I am so sorry to hear you’re dealing with Shingles. Both of my parents and my sister dealt with it last year. Fortunately, they were given the medication early enough to prevent long term suffering. I hope you’re doing better, Tracy. Unfortunately, the current treatments I have for Crohn’s Disease prevents me from getting the vaccine for Shingles. My thoughts and prayers are with you.

        1. Thanks so much. I’ve been absolutely amazed by the outpouring of concern for me, and I can definitely “feel” the power of those prayers. I’m doing pretty well, considering. I was familiar with shingles and got into my doctor immediately, started the antiviral just 16 hours after the first symptoms. I can’t take the vaccine either.

          I’m absolutely astonished at how many people have contracted shingles. No matter how far science advances in medical technology, there are always plenty of viruses and diseases to make us remember that suffering is part of life, and the only choice we have in the matter is how we’ll respond to it when it happens to us.

    1. For something so essential to our health and well-being, I never really paid attention to it until I needed to pull out all the coping-resources I could find. Thanks for popping in, Diana.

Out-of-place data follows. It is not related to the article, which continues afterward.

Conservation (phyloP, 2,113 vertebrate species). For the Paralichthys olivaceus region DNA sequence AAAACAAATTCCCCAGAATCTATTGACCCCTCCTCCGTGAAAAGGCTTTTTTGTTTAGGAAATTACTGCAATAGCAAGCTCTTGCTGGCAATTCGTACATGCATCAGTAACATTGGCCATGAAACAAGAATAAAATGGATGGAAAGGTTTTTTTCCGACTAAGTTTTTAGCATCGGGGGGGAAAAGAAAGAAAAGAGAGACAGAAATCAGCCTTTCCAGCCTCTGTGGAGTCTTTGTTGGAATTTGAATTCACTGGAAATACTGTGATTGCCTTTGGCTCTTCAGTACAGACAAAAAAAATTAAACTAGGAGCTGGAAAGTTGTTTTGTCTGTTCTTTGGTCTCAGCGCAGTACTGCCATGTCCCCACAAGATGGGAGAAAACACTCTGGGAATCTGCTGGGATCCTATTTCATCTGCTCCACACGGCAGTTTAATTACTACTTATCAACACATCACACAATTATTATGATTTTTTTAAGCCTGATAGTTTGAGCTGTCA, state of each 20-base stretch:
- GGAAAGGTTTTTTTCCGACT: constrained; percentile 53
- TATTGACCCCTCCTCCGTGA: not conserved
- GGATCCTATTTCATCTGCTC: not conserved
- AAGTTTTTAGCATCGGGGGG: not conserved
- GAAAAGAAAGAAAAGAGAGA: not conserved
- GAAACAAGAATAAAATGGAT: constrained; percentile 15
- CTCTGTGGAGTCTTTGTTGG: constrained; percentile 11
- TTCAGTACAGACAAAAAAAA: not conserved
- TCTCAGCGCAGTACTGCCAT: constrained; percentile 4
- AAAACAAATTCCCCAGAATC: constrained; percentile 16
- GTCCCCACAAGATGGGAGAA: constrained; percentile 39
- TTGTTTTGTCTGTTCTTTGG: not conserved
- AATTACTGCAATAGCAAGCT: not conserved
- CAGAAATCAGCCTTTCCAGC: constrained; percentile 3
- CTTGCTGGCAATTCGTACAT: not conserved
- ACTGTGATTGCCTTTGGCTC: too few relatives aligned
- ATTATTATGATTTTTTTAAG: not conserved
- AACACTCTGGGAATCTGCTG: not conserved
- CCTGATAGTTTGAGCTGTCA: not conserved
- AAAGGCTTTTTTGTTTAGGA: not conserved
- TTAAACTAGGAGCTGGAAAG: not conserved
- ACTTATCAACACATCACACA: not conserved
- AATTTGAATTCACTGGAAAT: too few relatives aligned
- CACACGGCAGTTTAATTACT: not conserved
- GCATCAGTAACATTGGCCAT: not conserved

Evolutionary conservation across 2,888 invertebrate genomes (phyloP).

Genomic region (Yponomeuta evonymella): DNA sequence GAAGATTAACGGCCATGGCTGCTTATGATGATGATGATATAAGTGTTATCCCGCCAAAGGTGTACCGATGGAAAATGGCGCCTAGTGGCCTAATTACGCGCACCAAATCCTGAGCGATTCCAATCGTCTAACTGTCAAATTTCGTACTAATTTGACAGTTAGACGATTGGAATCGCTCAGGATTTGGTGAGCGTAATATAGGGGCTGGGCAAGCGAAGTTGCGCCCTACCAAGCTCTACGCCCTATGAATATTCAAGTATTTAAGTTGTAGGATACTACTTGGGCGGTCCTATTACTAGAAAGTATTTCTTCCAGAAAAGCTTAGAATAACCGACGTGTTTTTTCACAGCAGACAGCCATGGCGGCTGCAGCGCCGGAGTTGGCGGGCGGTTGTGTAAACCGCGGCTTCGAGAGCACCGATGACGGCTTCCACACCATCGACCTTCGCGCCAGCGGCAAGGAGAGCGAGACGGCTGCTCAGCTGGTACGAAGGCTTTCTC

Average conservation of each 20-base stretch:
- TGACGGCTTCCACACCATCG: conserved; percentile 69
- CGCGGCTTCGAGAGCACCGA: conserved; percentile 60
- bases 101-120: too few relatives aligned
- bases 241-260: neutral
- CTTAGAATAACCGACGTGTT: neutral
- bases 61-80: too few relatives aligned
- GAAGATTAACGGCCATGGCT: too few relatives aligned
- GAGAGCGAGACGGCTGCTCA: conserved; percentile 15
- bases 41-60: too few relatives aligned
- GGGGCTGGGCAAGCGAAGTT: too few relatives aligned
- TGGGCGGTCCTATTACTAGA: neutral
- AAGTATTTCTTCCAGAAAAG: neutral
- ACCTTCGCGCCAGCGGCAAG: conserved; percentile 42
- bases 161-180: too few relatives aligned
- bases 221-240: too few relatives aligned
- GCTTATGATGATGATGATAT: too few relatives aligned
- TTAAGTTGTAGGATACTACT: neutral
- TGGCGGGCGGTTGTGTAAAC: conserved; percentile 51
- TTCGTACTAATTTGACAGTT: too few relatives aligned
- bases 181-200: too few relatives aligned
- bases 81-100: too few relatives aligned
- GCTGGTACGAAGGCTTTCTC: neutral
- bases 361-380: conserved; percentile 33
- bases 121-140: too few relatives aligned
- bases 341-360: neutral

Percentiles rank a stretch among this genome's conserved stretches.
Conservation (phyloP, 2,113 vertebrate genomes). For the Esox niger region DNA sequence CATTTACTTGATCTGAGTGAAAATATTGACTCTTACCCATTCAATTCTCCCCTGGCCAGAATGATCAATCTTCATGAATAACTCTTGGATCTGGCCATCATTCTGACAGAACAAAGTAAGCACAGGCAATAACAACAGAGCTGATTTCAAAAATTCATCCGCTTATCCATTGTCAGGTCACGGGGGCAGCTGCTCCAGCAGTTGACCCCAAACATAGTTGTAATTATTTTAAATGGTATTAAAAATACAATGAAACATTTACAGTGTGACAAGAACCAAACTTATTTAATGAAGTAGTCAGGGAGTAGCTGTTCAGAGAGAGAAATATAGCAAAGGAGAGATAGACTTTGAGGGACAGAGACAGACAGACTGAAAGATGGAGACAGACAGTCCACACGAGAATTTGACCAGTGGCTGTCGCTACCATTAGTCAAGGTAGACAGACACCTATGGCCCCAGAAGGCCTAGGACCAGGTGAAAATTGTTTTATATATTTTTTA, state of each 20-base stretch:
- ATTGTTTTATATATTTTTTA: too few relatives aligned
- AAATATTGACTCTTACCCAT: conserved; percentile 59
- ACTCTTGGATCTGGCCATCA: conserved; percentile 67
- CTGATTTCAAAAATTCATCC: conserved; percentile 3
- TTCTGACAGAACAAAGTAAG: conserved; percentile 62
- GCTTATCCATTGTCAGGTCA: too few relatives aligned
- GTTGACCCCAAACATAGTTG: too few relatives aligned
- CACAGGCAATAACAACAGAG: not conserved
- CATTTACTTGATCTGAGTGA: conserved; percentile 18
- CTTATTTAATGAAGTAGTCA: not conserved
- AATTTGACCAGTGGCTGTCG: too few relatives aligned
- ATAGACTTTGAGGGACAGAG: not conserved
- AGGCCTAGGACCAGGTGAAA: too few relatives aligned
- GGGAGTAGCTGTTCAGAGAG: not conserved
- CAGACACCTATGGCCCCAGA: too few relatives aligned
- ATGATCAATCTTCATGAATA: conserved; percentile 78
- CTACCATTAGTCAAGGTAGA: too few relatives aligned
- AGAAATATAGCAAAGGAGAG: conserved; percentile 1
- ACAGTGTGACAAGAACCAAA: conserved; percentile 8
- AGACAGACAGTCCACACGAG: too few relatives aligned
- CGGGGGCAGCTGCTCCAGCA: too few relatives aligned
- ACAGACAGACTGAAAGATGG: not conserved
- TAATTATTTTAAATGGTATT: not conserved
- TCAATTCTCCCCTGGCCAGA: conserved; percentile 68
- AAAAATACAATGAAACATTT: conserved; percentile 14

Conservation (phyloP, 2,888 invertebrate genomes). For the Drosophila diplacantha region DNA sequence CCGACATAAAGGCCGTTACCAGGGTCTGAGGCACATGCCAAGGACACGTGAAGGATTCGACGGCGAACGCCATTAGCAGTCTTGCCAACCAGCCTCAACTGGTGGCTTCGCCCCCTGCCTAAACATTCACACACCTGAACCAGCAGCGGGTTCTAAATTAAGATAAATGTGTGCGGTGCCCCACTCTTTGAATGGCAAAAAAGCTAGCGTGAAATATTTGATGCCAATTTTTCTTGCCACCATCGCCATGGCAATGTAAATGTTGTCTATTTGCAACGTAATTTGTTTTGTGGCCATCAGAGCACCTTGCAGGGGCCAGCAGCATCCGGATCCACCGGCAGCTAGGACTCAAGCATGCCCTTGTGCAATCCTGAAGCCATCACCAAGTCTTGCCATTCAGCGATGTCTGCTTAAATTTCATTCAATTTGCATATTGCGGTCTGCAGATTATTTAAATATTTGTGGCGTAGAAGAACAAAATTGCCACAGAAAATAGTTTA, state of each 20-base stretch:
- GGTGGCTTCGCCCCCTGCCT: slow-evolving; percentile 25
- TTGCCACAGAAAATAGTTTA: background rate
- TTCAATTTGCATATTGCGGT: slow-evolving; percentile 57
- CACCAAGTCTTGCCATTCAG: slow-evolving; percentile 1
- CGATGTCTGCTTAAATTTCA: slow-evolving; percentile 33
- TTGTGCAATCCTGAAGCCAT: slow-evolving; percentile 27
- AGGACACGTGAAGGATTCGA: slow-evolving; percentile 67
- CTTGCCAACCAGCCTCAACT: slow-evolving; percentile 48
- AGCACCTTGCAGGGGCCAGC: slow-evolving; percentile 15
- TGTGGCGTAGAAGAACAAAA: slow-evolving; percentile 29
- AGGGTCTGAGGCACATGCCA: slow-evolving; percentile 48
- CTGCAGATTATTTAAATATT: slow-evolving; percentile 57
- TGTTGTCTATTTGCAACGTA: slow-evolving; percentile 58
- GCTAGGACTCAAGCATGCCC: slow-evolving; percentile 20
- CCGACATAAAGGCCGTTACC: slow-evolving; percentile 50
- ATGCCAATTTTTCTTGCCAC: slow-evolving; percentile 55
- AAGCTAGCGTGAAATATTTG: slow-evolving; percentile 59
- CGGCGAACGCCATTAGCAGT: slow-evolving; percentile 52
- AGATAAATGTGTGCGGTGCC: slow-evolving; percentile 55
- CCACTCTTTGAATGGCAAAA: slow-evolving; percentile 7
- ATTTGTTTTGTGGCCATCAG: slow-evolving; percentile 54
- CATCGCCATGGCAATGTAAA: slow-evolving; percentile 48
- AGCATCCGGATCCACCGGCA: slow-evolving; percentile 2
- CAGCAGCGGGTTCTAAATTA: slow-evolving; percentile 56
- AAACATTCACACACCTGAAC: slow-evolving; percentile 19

2. Wonderful post! Do your past, untreated injuries still haunt you today? My hot yoga classes make me breathe easier. Not only is yoga my ‘natural Xanax’, I take the breathing techniques along with me daily to try and soothe myself when anything that makes me want to tense up comes my way.

    1. Hi, M. Yes, the injuries probably contribute to my chronic pain syndrome. I’ve been doing breathing/stretching exercise routines for a number of years, and those have definitely helped. Yoga would be too intense for me (I’m pretty competitive, and tend to push myself too hard when I take classes), but I do a combination of modified pilates and aerobic routines.

      I definitely need some kind of routine/regular mind-body exercise release, not only to keep my past injuries from flaring, but just for routine release of daily stress.